First I went yet again to Cochabamba's largest baby home, with the two staff members who "won the draw", to listen to a doctor and three medical students share about the H1N1 virus. Knowing all too well how weak our babies are and how quickly we seem to lose them, it could easily freak me out to imagine this new virus sweeping through. very. very. easily. So the verse most on my mind today? "For I have not given you a spirit of fear, but of power, love, and a sound mind."
If I'm prepared, I can face anything. Well maybe not ANYTHING, but preparation and knowing what to expect are key. So off and on all day the staff and I have talked over precautions, telling the difference between teething (several getting molars currently), colds, common flu, and something more serious, and wondering why in the world we have to go through this now and WHY does it have to be winter here?! And then where to isolate babies if it comes to that - the house is so full! I think it will be my bedroom.
Here the conditions are so ideal for viruses spreading if you think about (and I hadn't quite so much till now): riding in buses packed with (often sneezing, coughing) people with the windows shut because it's cold, close living conditions (even many of my staff members live in one or two rooms with their whole family), the way we greet each other here (kiss on the cheek, often while grasping hands or touching the shoulder).
Adelaida (our childcare supervisor and nurse) and I asked 90% of the questions asked during the talk. Yeah, we want to know all we can!
Then this evening I talked to our favorite pediatrician for a long time. I needed to ask him for a letter to present in court related to the chicken pox epidemic in the homes earlier this year, we talked about the H1V1 virus, and then I asked if he knew about baby Joel. He did. He said he was called that morning but the baby was already gone so he didn't come in. Then we had a really good conversation. I mean it was terribly hard - remembering all the details again of Wednesday night, with a perfect Joel, and Thursday morning with a dying Joel, was horrible and as soon as I got out his door I was crying. But he wouldn't blame anyone, saying several times, "These things happen. We KNOW they happen with babies." (Yes, but not with MINE.....or it wasn't supposed to happen to mine.) He brought up SIDS before I did.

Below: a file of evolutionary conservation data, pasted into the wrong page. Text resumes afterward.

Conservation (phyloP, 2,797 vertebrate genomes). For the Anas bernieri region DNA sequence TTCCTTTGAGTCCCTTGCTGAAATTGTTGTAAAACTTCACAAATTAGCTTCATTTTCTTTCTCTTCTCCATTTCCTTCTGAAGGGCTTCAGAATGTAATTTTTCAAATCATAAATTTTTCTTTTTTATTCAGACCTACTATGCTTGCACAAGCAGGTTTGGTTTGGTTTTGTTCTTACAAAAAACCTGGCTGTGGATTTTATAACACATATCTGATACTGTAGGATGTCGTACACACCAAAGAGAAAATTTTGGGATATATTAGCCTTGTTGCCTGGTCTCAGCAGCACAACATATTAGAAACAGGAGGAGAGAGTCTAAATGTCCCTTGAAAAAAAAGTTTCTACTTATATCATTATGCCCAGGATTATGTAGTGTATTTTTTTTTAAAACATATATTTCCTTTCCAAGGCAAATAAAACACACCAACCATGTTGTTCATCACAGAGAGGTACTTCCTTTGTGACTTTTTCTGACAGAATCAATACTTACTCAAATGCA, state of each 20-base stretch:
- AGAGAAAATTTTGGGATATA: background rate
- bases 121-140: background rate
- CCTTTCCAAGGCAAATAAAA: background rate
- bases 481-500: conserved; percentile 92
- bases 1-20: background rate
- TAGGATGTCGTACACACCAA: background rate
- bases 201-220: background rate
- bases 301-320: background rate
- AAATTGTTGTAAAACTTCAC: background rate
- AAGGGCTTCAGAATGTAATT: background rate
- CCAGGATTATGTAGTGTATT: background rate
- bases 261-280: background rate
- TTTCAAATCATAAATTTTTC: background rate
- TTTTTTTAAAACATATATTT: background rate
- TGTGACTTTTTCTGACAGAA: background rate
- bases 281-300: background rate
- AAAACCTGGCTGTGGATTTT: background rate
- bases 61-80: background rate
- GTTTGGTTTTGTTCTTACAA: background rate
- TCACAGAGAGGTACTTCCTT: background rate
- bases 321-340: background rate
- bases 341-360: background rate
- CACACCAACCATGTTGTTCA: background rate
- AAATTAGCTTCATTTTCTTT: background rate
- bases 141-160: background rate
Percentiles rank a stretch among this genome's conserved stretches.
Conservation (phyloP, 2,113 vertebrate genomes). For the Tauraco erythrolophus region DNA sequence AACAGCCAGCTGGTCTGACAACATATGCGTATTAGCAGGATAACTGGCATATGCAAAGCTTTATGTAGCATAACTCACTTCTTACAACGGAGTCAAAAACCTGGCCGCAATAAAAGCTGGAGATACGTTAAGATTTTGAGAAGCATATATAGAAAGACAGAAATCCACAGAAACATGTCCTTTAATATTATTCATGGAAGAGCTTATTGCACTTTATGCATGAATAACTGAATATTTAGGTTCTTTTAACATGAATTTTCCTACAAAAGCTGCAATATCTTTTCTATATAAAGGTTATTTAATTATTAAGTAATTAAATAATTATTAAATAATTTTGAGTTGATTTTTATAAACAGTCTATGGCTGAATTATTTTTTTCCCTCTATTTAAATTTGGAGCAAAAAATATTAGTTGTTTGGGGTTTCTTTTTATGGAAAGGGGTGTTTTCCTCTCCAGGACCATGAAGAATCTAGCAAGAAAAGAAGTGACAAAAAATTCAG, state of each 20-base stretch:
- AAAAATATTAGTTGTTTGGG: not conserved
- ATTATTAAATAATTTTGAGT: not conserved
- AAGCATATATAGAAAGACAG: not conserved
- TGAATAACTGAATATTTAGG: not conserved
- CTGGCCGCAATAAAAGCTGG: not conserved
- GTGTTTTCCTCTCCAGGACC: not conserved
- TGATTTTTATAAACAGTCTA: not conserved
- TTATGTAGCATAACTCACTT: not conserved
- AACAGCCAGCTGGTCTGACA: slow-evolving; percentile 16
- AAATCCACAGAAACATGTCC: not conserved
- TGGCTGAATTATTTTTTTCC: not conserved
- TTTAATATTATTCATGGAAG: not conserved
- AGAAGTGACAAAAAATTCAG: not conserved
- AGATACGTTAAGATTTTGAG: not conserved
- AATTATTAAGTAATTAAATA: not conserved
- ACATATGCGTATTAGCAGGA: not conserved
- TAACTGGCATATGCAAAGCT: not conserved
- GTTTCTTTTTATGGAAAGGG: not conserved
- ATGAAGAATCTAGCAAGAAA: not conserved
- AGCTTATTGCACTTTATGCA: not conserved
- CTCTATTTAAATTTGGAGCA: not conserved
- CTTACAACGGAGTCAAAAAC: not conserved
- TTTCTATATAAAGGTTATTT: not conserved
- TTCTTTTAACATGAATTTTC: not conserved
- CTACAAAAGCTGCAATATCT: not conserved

I asked some of my questions, searching for some way to prevent this, with my thoughts on it (such as making it a regulation that babies ages 0-6 months always sleep in the room with the night caregivers...even though Joel did and it still didn't matter) and he agreed with everything and just encouraged me that we're doing a great job. He said I'm suffering a lot, and to be calmer about it. Yep, he's observant.
I told him how this year makes me want to lift my hands and just...quit. It's just too hard to work with babies. He looked right at me and said "Look. I give my all and do everything humanly possible to save some babies, and they die anyway. Do you think I should stop being a doctor because of that? You all have helped so many babies who arrive in bad shape. And if you quit?" That little speech is still sinking in.... I feel dumb for wanting to quit. He's been in this way longer than I have, this business of trying to save babies.
And because a post without a picture is boring, and I've had too many of those lately:
Our eight youngest babies in August 2008. Aren't they cute? Definite motivation to press on. Two in this picture have been adopted and two more are now adoptable.
Addition, June 6
So interesting this would be the last phrase in my Beth Moore study this morning (Stepping Up):
On this mysterious pilgrimage we will find that when we do meet difficulties and sorrows, they were not meant to stop us but to form the character required for our great harvest in the coming season. Step into your future, Precious One.